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Wednesday, September 15, 2010

World's Biggest Train Set

It looks like night has fallen at a busy train station.

Row upon row of carriages wait for the passengers who mill about on platforms or buying last-minute snacks at kiosks.

But this is actually just part of the world's biggest train set which twin brothers have worked on for nine years and spent £8million on. Stretching for a staggering six miles the track winds its way around some of the world's most famous landmarks, from the mountains of Switzerland to the hotels and casinos of Las Vegas

The 'Miniatur Wunderland' has six regions including America, Switzerland, Scandinavia, Germany and the Austrian Alps.

In the U.S. section you'll find intricate models of the Rocky Mountains, the Everglades, Cape Canaveral and the Grand Canyon.

While in Switzerland the mighty Matterhorn mountain rises 6m from the set.Twin brothers Gerrit and Frederik Braun, 41, from Hamburg decided to make the model so lifelike that they even added 4,000 moving cars, 160,000 figures as well as other forms of transport

The Gerrit brothers say their project is yet unfinished and are aiming to complete their masterpiece by 2014.

'It isn't just a model, but a world that invites visitors to dream,' Frederick said.

His brother Gerrit added: 'Our idea was to build a world that men, woman, and children can be equally astonished and amazed in. 'One of our fundamentals has always been to meet every challenge, no matter how hopeless it seems to be in the beginning. 'With this attitude we managed to create technology which amaze our visitors.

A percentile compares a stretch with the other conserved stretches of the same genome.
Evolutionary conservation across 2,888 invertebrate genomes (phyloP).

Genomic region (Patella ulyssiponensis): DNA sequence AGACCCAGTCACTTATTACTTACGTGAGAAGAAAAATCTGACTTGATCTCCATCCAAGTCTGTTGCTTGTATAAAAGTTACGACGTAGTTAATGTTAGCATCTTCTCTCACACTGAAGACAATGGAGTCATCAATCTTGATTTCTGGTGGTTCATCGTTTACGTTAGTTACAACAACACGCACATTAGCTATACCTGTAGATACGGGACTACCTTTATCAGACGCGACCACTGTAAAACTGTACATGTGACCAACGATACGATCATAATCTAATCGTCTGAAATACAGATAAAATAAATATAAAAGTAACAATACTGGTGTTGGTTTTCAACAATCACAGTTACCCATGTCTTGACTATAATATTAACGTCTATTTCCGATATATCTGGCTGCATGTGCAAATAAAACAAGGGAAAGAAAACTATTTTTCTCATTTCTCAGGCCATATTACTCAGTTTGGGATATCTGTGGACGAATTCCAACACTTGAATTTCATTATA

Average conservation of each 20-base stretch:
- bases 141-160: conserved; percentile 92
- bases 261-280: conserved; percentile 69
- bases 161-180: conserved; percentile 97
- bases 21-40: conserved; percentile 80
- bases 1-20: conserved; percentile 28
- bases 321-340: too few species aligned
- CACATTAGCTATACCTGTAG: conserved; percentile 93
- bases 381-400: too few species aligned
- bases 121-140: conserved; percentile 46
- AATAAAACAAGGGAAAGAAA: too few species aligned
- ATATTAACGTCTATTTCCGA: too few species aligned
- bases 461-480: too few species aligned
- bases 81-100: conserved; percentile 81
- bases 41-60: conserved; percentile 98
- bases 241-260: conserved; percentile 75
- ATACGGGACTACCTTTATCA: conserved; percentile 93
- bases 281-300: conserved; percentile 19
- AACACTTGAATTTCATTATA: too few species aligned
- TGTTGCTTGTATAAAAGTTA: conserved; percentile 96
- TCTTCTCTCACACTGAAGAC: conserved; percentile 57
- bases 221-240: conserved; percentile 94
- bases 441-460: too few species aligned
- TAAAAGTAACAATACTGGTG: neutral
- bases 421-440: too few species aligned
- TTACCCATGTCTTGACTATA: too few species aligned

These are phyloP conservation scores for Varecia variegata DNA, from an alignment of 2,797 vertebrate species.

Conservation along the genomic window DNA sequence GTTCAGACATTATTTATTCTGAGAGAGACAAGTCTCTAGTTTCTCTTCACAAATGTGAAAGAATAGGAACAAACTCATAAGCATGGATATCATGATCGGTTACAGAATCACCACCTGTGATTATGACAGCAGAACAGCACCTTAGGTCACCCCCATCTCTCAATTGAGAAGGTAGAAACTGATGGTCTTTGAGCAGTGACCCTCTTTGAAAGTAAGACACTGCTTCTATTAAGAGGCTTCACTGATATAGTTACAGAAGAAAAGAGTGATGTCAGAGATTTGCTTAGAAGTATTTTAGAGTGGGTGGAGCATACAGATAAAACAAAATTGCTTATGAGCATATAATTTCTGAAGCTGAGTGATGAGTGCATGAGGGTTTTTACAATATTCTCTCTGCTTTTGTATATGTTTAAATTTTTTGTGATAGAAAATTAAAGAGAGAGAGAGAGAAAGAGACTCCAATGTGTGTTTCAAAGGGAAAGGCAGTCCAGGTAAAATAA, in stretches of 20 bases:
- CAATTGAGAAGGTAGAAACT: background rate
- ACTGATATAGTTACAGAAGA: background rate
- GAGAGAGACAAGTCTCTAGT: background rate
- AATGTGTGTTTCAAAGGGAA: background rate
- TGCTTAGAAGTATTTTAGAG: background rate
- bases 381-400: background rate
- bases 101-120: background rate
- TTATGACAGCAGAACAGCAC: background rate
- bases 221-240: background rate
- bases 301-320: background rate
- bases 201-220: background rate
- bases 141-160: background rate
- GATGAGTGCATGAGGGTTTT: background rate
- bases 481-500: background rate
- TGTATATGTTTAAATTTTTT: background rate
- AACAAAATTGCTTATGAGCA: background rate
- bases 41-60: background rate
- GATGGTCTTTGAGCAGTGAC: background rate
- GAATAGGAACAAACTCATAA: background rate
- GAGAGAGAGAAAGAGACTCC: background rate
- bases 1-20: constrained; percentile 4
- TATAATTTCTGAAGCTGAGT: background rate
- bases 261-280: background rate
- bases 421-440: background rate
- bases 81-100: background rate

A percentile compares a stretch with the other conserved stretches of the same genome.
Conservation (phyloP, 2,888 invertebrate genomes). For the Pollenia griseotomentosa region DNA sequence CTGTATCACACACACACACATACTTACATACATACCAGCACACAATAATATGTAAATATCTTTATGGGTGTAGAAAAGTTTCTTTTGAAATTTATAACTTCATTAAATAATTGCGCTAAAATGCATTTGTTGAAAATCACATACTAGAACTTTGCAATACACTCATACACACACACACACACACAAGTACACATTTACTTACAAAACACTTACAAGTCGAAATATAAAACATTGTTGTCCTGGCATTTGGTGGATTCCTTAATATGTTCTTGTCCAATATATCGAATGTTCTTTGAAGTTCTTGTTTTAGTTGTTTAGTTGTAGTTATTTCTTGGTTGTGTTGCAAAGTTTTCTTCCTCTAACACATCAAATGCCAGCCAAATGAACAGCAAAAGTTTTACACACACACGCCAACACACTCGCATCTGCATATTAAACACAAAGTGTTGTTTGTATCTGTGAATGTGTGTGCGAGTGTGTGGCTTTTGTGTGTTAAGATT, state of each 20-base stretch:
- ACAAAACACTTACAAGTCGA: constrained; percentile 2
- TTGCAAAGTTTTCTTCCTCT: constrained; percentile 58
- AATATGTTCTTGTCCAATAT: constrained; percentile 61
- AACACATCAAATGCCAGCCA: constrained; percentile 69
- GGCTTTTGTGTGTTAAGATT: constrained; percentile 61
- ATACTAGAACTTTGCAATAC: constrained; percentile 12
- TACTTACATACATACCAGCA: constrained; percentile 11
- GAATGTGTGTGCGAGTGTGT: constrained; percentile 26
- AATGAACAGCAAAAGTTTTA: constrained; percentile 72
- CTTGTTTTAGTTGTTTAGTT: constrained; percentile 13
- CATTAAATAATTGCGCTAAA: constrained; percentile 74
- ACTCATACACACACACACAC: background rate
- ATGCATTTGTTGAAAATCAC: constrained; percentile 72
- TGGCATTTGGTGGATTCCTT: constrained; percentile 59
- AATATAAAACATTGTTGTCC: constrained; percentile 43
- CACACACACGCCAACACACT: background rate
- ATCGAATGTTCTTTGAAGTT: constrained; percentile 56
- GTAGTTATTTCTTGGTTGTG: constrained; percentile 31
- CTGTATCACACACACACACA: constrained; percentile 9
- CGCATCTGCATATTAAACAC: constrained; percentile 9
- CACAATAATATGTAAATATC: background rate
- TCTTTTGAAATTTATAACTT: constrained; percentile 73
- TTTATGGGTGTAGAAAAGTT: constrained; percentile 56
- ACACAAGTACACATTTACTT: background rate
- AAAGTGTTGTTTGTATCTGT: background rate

The model has a number of mind-boggling figures. It comprises of 700 trains with more than 10,000 carriages and wagons. The longest train stands at a staggering 46ft. It even has a control centre from which the train movements are monitored.

The scenery includes 900 signals, 2,800 buildings, 4,000 cars and an impressive 160,000 individually designed figures.

Nearly four tonnes of steel was used to construct the scenery along with 110st of artificial grass.

And the 250,000 lights are rigged up to a system which mimics night and day by automatically turning them on and off.

In total the impressive set, as it stands, has taken 500,000 hours and more than £8m to put together.

Frederik added:

''Whether gambling in Las Vegas, hiking in the Alps or paddling in Norwegian fjords - in Wunderland everything is possible.

The twin brothers Gerrit, left, and Frederik Braun who have spent nine years building the model

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